The electrical signal generated then is inputted to an indicator 46, an electrical device 48 such as a trip mechanism 30 of the circuit breaker 5 and the signal can also be inputted into a network 50. Such network access would allow a remote user to view specific loads in the electrical circuit 5 and to monitor the harmonic content of individual loads in the circuit. The electrical device 48 can be also a visual indicator such as on a computer screen to represent our distribution system and indicating the location of harmonic content graphically for user consideration.

The low pass filter 44 and the microprocessor 36 can be mounted on a conventional circuit board and housed in the electronic trip unit 32 which is coupled to the circuit breaker 10. It is also contemplated that the power quality circuit 40 can be external to the circuit breaker and provide a signal to electrical devices other than a circuit breaker. Such other electrical devices can be an automatic transfer switch, a power monitoring equipment, energy management systems, adjustable frequency drives, and building automation systems.

The variety of indicators 46 can be provided such as signal lights, computer screen icons or text, or audio devices all that can be monitored by a user on-site, or remotely over a network 50. A panel board can have group mounted LED indication display board coupled to various electrical apparatus in the power circuit being monitored. Such display board would indicate to a user, either on-site or remotely, that harmonics exist on the power circuit and loads which generate adverse harmonics could be visually identified, allowing for a realignment of the power circuit. In other words, critical loads could be separated from the power circuit or the harmonics causing load could be removed from the power circuit. Removal could be performed electronically, for example, by tripping a circuit breaker or other switching device, or physically removing a device.

FIG. 2 illustrates a circuit breaker including an electronic trip unit 32 having a power quality circuit 40 incorporated therein. The signal from the microprocessor 36 to the trip assembly 30 of the electronic trip unit 32 will cause the trip assembly 30 to engage a trip bar causing the release of a mechanism latch in the operating mechanism 20 of the circuit breaker 10. The operating mechanism 30 then activates the movable contact 24 to move away from the stationary contact 22 and opens the circuit between the load terminal 28 and the line terminal 26 to which the circuit breaker 10 is connected.

Table 1 sets forth component values for an exemplary embodiment of a power quality circuit depicted in FIG. 2. It should be understood that the various values of the power quality circuit can vary from those shown in Table 1 as determined by the user and designer of the quality circuit 40.

TABLE 1
Exemplary Embodiment of A Power Quality Indicator Circuit
in an Electronic Trip Unit of a Circuit Breaker
Element Number
100 = 25k ohms
101 = 2k ohms
102 = 2k ohms
103 = 5 volts
104 = 5 volts
105 = LM258/NS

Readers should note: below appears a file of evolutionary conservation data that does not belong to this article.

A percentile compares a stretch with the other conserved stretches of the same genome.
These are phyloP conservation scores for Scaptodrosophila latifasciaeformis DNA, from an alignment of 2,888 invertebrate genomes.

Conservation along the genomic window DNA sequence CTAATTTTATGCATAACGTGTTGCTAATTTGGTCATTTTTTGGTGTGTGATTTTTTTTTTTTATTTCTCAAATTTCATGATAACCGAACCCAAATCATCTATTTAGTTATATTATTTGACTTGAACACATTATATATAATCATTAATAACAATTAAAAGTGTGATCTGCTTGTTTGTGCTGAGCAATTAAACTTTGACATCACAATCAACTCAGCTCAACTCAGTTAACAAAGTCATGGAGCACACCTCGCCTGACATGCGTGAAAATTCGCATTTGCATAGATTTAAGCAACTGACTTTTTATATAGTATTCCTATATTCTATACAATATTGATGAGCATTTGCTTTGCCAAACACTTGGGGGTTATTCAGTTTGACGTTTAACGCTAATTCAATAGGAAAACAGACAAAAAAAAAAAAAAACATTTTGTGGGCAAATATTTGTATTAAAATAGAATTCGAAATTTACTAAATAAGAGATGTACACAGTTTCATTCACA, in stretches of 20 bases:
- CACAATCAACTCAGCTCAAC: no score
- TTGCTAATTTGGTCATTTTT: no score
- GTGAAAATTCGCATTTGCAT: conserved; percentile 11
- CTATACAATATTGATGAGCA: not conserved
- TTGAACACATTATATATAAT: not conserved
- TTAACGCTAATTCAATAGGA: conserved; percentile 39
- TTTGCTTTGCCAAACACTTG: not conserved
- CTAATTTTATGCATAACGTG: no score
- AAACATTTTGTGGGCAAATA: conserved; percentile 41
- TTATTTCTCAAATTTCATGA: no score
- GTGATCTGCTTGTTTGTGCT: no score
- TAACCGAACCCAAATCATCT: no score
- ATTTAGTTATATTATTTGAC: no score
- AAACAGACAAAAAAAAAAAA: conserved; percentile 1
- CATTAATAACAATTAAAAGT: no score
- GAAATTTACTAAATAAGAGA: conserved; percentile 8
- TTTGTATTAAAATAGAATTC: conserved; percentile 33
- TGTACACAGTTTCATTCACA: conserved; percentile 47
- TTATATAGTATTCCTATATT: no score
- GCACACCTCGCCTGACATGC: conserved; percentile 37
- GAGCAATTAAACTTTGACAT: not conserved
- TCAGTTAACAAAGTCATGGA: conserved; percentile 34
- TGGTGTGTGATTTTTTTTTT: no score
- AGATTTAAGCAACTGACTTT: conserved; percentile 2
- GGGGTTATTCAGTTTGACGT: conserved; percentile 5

106 = 22k ohms
107 = 22k ohms
108 = 200 n
109 = 100 n
110 = LM258/NS
111 = 2k ohms
112 = 20k ohms
113 = 5 volts
114 = 5 volts
115 = 10k ohms
116 = 20k ohms
117 = 200 n
118 = 100 n
119 = LM258/NS
120 2k ohms
121 20k ohms
122 5 volts
123 5 volts
Note:
All resistors are 1%. All capacitors are 10%.

While the embodiments illustrated in the figure and described above are presently preferred, it should be understood that these embodiments are offered by way of example only. The power quality indicator is not intended to be limited to any particular embodiment, but it is intended to extend to various modifications that nevertheless fall within the scope of the intended claims. For example, it is contemplated that the trip mechanism having a bi-metal trip unit or an electronic trip unit with a load terminal can be housed in a separate housing capable of mechanically and electrically connecting to another separate housing containing the operating mechanism and line terminal of the circuit breaker. Other modifications will be evident to those with ordinary skill in the art.

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Classifications
U.S. Classification702/66, 361/55, 361/24, 702/61
International ClassificationG01R13/00
Cooperative ClassificationG01R29/04, H02H3/52, H01H2071/124, H02H3/04, G01R23/20
European ClassificationG01R23/20, G01R29/04, H02H3/52
Legal Events
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Jan 22, 2014FPAYFee payment
Year of fee payment: 8
May 18, 2010ASAssignment
Owner name: SIEMENS INDUSTRY, INC.,GEORGIA
Free format text: MERGER;ASSIGNOR:SIEMENS ENERGY AND AUTOMATION AND SIEMENS BUILDING TECHNOLOGIES, INC.;US-ASSIGNMENTDATABASE UPDATED:20100520;REEL/FRAME:24411/223
Effective date: 20090923
Free format text: MERGER;ASSIGNOR:SIEMENS ENERGY AND AUTOMATION AND SIEMENS BUILDING TECHNOLOGIES, INC.;REEL/FRAME:24411/223
Owner name: SIEMENS INDUSTRY, INC., GEORGIA
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Year of fee payment: 4
Jul 30, 2004ASAssignment
Owner name: SIEMENS ENERGY & AUTOMATION, INC., GEORGIA
Free format text: ASSIGNMENT OF ASSIGNORS INTEREST;ASSIGNOR:PAYACK, JR., WALTER P.;REEL/FRAME:015647/0435
Effective date: 20040727